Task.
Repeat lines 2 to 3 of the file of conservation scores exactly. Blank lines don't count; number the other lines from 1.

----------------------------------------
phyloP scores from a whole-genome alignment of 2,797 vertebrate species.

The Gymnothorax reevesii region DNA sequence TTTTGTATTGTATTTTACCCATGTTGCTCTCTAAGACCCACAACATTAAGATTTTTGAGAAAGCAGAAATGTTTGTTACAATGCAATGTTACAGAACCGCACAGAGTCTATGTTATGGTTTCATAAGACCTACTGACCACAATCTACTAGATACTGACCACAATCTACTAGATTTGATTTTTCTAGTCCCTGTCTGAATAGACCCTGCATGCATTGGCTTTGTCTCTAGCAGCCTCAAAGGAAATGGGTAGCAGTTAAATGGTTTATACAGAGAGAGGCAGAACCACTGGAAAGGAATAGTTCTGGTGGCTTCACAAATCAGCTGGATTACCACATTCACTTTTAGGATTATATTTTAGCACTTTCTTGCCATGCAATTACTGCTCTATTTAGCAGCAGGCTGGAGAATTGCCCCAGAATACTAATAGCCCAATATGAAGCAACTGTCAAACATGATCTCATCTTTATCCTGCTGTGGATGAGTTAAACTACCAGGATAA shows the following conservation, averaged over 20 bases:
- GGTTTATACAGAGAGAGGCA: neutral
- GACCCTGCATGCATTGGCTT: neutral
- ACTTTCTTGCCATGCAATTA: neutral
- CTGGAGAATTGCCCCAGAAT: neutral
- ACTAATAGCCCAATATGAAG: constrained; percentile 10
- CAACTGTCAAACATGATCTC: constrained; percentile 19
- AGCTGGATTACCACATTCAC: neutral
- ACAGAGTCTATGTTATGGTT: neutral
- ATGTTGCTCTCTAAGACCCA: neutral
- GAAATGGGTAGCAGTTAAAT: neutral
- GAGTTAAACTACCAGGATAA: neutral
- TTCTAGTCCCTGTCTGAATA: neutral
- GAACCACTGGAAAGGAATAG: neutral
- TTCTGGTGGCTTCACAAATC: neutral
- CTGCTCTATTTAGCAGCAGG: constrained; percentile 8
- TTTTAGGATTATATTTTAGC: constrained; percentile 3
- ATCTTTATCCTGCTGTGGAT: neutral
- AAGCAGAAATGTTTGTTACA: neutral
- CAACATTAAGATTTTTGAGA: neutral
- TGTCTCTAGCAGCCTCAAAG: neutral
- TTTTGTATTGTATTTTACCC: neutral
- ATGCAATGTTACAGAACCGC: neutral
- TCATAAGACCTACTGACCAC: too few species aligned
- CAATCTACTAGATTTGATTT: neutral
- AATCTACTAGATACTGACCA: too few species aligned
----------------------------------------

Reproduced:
The Gymnothorax reevesii region DNA sequence TTTTGTATTGTATTTTACCCATGTTGCTCTCTAAGACCCACAACATTAAGATTTTTGAGAAAGCAGAAATGTTTGTTACAATGCAATGTTACAGAACCGCACAGAGTCTATGTTATGGTTTCATAAGACCTACTGACCACAATCTACTAGATACTGACCACAATCTACTAGATTTGATTTTTCTAGTCCCTGTCTGAATAGACCCTGCATGCATTGGCTTTGTCTCTAGCAGCCTCAAAGGAAATGGGTAGCAGTTAAATGGTTTATACAGAGAGAGGCAGAACCACTGGAAAGGAATAGTTCTGGTGGCTTCACAAATCAGCTGGATTACCACATTCACTTTTAGGATTATATTTTAGCACTTTCTTGCCATGCAATTACTGCTCTATTTAGCAGCAGGCTGGAGAATTGCCCCAGAATACTAATAGCCCAATATGAAGCAACTGTCAAACATGATCTCATCTTTATCCTGCTGTGGATGAGTTAAACTACCAGGATAA shows the following conservation, averaged over 20 bases:
- GGTTTATACAGAGAGAGGCA: neutral